Doing business: digital etiquette  

The rules of business etiquette have been around, seemingly, forever. Yet, in these days of remote everything, video calls, email attachments and archived data, the landscape has shifted dramatically. In order to deal with the change, here are some new tips on business etiquette.
Turn off the gadgets during meetings
Yes, your phone, laptop or tablet might be essential to the work you do on a day to day basis. Yes, you might be expecting an important phone call. Yes, you might feel a little lost when you are not connected to your email for five minutes. But that does not change the fact that, if you have a bright screen open on your desk, you are not fully concentrated on the task at hand.
At the beginning of every meeting simply turn all non-essential gadgets off or on silence and get them out of sight. It will help everybody focus, ensure nobody feels slighted and bolster the speed with which you get the work done.
It's not OK to be late for a virtual meeting
As the old saying goes, “If you're early for a meeting you're on time. If you're on time you're late. If you're late you're fired.” For some reason, people seem to think this wisdom need not apply to video calls. Not so.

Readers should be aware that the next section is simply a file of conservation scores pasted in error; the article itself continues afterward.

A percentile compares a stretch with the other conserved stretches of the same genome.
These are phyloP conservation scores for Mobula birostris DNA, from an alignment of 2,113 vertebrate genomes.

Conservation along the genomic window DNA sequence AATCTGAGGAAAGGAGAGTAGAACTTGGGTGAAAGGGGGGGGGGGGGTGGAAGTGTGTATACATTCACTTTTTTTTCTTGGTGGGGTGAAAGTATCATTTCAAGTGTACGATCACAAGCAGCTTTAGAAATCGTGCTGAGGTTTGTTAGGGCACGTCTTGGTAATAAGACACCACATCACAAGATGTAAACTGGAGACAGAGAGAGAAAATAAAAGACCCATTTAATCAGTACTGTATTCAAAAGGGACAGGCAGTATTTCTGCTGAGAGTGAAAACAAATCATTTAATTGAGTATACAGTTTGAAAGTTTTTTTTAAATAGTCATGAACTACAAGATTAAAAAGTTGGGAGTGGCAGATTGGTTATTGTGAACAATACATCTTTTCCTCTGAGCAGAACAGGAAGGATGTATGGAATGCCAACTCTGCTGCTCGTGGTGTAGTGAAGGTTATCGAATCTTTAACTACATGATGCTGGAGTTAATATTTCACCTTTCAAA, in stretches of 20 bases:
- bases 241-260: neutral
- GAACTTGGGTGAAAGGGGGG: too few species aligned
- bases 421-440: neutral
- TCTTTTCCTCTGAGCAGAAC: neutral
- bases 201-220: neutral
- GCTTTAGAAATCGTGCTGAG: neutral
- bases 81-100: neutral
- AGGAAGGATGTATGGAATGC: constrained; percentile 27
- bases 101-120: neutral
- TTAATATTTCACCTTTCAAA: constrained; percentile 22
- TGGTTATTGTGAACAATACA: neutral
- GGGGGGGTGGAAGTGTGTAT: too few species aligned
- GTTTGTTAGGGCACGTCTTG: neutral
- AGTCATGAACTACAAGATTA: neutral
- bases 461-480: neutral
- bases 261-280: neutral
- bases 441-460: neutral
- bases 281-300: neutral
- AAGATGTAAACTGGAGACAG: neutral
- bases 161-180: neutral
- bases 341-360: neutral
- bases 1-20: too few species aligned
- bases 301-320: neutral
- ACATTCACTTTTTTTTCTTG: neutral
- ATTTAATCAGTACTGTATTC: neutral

Just because you are not sitting in a room with somebody, does not mean you can arrive late to the sit down. We know you always blame it on ‘technical issues' but, we guarantee, they don't believe you and leave the meeting with a bad taste in their mouths.
Business emails, instant messages and texts are never, truly private
If the last few years have proven anything, it is that anything sent via email or text is not truly private. It is archived on somebody else's device and can then be passed on to any other number of people. Plus, if it's on a company email system, it can easily be read by the IT department. Plus there's the nightmare of sending an email to the wrong address.
With all this in mind, it is best to follow this code: if you wouldn't say it in front of the entire organisation, don't say it in an email.